First published in 1986, Atwood's story is as gripping and poignant now as it was over 25 years ago, because its outcome is more possible now than it was then.  It is a world where reading, especially for women, is prohibited.  The narrator of the story, Offred, is not an activist.  She wants to live quietly, keep her head down, and survive.  She thinks constantly of her past, of "the time before:" her husband and daughter.  For her, there is no future that she can readily imagine.  She hopes only for a glance of her former family.  As a handmaid she gets caught in the politics of a world that has become Biblical by Old Testament measures--there is no Christianity anymore.  It has been wiped out by the sect wars and the government has been wrenched from the hands of open-minded reason and grabbed in a manner reminiscent of Hitler's rise to power.  Society becomes idealized in a way that is bleak, colorless.  Individuality is swallowed up in rites, uniformity of dress, and down-cast eyes.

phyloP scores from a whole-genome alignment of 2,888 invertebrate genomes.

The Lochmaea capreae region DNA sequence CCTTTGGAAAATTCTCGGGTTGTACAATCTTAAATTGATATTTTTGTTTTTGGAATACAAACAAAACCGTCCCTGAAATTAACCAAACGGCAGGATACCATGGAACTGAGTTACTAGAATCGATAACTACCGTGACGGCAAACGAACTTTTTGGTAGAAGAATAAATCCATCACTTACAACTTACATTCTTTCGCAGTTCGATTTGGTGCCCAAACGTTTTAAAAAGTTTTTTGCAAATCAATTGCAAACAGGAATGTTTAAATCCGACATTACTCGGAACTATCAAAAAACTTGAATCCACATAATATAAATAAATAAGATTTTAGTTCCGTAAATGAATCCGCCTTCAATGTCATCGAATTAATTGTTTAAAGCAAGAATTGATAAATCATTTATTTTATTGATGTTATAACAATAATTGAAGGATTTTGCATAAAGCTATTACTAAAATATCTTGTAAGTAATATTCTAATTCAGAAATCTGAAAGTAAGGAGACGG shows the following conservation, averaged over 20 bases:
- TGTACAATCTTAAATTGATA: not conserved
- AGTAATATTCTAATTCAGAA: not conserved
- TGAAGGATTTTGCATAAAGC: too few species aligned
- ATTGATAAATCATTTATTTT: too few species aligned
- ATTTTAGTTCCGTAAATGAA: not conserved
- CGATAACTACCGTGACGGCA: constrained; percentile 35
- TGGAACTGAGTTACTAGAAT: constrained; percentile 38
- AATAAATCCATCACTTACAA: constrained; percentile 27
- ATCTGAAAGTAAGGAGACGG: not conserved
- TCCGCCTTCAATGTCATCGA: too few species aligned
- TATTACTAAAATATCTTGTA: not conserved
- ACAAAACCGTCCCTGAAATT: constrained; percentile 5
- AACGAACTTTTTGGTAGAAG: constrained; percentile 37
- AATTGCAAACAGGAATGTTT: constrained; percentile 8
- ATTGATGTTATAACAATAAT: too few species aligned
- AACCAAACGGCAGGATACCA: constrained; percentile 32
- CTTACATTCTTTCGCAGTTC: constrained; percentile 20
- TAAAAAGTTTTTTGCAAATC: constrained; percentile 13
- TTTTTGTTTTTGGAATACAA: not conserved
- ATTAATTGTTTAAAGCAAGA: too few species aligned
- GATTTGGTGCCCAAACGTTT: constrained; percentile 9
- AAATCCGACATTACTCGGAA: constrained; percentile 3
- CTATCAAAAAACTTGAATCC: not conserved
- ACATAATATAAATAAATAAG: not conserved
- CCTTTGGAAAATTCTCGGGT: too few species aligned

Though the story is dark, the reader comes to love Offred.  She had dreams of love and a career, of family and home.  She rebels in small ways.  Her narration is an act of rebellion.  She constantly tells her reader that she is not brave and looks at those she perceives as courageous with mild envy.  The reader loves her, and is caught up in her story, because the reader is led to ask what he or she would do in the same situation.  That is what draws the reader in. She sees Offred and she sees herself.
The ending of the story is indefinite, and this reader believes that Atwood composed the ending precisely this way so that the reader can decide what happened.  At the end of Offred's record, there are notes from a conference of scholars, from a future generation that deliberates the possibilities of what happened to her, why it happened, and how.  Any of these possibilities are feasible. Was she taken?  Did she escape?  Did she survive?  Readers can choose, and choose their own destiny as well.